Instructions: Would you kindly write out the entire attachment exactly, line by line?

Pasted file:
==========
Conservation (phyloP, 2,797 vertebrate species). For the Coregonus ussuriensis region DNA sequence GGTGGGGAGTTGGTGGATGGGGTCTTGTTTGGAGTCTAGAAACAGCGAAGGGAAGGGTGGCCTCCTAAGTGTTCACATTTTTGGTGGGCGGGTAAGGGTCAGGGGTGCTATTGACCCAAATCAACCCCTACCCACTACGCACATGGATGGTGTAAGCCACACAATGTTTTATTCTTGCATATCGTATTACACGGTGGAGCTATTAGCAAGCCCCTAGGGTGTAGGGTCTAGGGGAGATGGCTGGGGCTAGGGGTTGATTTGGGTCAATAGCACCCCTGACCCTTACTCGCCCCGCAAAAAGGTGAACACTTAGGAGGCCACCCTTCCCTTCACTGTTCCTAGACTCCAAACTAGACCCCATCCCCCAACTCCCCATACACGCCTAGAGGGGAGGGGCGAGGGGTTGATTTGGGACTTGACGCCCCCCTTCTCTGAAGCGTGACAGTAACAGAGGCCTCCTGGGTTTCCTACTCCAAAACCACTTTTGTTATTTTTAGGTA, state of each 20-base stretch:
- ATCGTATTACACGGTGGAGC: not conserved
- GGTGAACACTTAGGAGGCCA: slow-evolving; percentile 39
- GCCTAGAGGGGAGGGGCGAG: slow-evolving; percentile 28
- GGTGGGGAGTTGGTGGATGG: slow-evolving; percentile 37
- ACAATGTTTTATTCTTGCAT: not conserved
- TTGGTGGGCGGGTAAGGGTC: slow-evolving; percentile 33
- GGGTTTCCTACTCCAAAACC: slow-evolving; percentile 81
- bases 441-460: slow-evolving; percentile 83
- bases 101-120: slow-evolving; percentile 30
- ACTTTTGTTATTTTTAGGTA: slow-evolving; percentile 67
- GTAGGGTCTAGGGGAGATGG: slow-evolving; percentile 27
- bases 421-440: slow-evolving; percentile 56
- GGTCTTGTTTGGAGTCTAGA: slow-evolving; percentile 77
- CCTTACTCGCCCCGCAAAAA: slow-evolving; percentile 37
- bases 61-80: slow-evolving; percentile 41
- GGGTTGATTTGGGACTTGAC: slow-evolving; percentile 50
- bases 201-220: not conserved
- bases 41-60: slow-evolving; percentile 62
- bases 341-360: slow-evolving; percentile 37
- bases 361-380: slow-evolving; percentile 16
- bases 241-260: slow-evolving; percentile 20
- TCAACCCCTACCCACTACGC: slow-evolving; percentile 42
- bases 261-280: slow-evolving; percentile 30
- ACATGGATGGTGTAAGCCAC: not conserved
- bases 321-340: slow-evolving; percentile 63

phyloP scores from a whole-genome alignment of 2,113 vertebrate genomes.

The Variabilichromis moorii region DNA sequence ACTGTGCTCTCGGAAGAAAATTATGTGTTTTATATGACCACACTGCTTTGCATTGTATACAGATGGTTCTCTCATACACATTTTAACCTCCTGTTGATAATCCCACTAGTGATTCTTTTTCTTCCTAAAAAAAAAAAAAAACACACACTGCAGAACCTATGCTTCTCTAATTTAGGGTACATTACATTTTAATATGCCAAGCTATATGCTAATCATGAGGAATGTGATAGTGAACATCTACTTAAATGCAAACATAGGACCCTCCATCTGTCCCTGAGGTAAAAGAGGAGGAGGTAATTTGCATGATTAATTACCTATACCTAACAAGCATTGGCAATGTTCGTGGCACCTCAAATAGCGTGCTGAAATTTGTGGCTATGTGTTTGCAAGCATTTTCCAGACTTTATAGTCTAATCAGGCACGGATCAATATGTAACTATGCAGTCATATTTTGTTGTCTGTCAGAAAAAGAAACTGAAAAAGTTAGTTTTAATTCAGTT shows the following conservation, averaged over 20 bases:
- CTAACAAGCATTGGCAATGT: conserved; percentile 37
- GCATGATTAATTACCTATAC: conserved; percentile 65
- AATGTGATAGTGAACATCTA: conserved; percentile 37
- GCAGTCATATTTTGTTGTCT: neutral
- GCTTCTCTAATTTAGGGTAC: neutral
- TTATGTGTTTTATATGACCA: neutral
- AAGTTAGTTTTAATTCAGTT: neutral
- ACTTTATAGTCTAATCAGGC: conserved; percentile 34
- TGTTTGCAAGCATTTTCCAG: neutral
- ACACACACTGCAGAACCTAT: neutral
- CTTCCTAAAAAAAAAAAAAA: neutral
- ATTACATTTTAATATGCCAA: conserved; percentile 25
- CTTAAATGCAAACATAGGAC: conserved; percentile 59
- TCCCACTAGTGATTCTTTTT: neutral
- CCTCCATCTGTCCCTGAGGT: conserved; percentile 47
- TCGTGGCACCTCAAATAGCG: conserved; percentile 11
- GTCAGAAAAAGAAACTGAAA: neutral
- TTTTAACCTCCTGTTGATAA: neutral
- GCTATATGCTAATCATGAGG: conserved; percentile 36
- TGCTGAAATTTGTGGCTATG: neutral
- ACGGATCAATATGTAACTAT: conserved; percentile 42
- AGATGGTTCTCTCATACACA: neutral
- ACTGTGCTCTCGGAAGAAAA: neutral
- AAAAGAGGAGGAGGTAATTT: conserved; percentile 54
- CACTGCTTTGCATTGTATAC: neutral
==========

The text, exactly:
Conservation (phyloP, 2,797 vertebrate species). For the Coregonus ussuriensis region DNA sequence GGTGGGGAGTTGGTGGATGGGGTCTTGTTTGGAGTCTAGAAACAGCGAAGGGAAGGGTGGCCTCCTAAGTGTTCACATTTTTGGTGGGCGGGTAAGGGTCAGGGGTGCTATTGACCCAAATCAACCCCTACCCACTACGCACATGGATGGTGTAAGCCACACAATGTTTTATTCTTGCATATCGTATTACACGGTGGAGCTATTAGCAAGCCCCTAGGGTGTAGGGTCTAGGGGAGATGGCTGGGGCTAGGGGTTGATTTGGGTCAATAGCACCCCTGACCCTTACTCGCCCCGCAAAAAGGTGAACACTTAGGAGGCCACCCTTCCCTTCACTGTTCCTAGACTCCAAACTAGACCCCATCCCCCAACTCCCCATACACGCCTAGAGGGGAGGGGCGAGGGGTTGATTTGGGACTTGACGCCCCCCTTCTCTGAAGCGTGACAGTAACAGAGGCCTCCTGGGTTTCCTACTCCAAAACCACTTTTGTTATTTTTAGGTA, state of each 20-base stretch:
- ATCGTATTACACGGTGGAGC: not conserved
- GGTGAACACTTAGGAGGCCA: slow-evolving; percentile 39
- GCCTAGAGGGGAGGGGCGAG: slow-evolving; percentile 28
- GGTGGGGAGTTGGTGGATGG: slow-evolving; percentile 37
- ACAATGTTTTATTCTTGCAT: not conserved
- TTGGTGGGCGGGTAAGGGTC: slow-evolving; percentile 33
- GGGTTTCCTACTCCAAAACC: slow-evolving; percentile 81
- bases 441-460: slow-evolving; percentile 83
- bases 101-120: slow-evolving; percentile 30
- ACTTTTGTTATTTTTAGGTA: slow-evolving; percentile 67
- GTAGGGTCTAGGGGAGATGG: slow-evolving; percentile 27
- bases 421-440: slow-evolving; percentile 56
- GGTCTTGTTTGGAGTCTAGA: slow-evolving; percentile 77
- CCTTACTCGCCCCGCAAAAA: slow-evolving; percentile 37
- bases 61-80: slow-evolving; percentile 41
- GGGTTGATTTGGGACTTGAC: slow-evolving; percentile 50
- bases 201-220: not conserved
- bases 41-60: slow-evolving; percentile 62
- bases 341-360: slow-evolving; percentile 37
- bases 361-380: slow-evolving; percentile 16
- bases 241-260: slow-evolving; percentile 20
- TCAACCCCTACCCACTACGC: slow-evolving; percentile 42
- bases 261-280: slow-evolving; percentile 30
- ACATGGATGGTGTAAGCCAC: not conserved
- bases 321-340: slow-evolving; percentile 63

phyloP scores from a whole-genome alignment of 2,113 vertebrate genomes.

The Variabilichromis moorii region DNA sequence ACTGTGCTCTCGGAAGAAAATTATGTGTTTTATATGACCACACTGCTTTGCATTGTATACAGATGGTTCTCTCATACACATTTTAACCTCCTGTTGATAATCCCACTAGTGATTCTTTTTCTTCCTAAAAAAAAAAAAAAACACACACTGCAGAACCTATGCTTCTCTAATTTAGGGTACATTACATTTTAATATGCCAAGCTATATGCTAATCATGAGGAATGTGATAGTGAACATCTACTTAAATGCAAACATAGGACCCTCCATCTGTCCCTGAGGTAAAAGAGGAGGAGGTAATTTGCATGATTAATTACCTATACCTAACAAGCATTGGCAATGTTCGTGGCACCTCAAATAGCGTGCTGAAATTTGTGGCTATGTGTTTGCAAGCATTTTCCAGACTTTATAGTCTAATCAGGCACGGATCAATATGTAACTATGCAGTCATATTTTGTTGTCTGTCAGAAAAAGAAACTGAAAAAGTTAGTTTTAATTCAGTT shows the following conservation, averaged over 20 bases:
- CTAACAAGCATTGGCAATGT: conserved; percentile 37
- GCATGATTAATTACCTATAC: conserved; percentile 65
- AATGTGATAGTGAACATCTA: conserved; percentile 37
- GCAGTCATATTTTGTTGTCT: neutral
- GCTTCTCTAATTTAGGGTAC: neutral
- TTATGTGTTTTATATGACCA: neutral
- AAGTTAGTTTTAATTCAGTT: neutral
- ACTTTATAGTCTAATCAGGC: conserved; percentile 34
- TGTTTGCAAGCATTTTCCAG: neutral
- ACACACACTGCAGAACCTAT: neutral
- CTTCCTAAAAAAAAAAAAAA: neutral
- ATTACATTTTAATATGCCAA: conserved; percentile 25
- CTTAAATGCAAACATAGGAC: conserved; percentile 59
- TCCCACTAGTGATTCTTTTT: neutral
- CCTCCATCTGTCCCTGAGGT: conserved; percentile 47
- TCGTGGCACCTCAAATAGCG: conserved; percentile 11
- GTCAGAAAAAGAAACTGAAA: neutral
- TTTTAACCTCCTGTTGATAA: neutral
- GCTATATGCTAATCATGAGG: conserved; percentile 36
- TGCTGAAATTTGTGGCTATG: neutral
- ACGGATCAATATGTAACTAT: conserved; percentile 42
- AGATGGTTCTCTCATACACA: neutral
- ACTGTGCTCTCGGAAGAAAA: neutral
- AAAAGAGGAGGAGGTAATTT: conserved; percentile 54
- CACTGCTTTGCATTGTATAC: neutral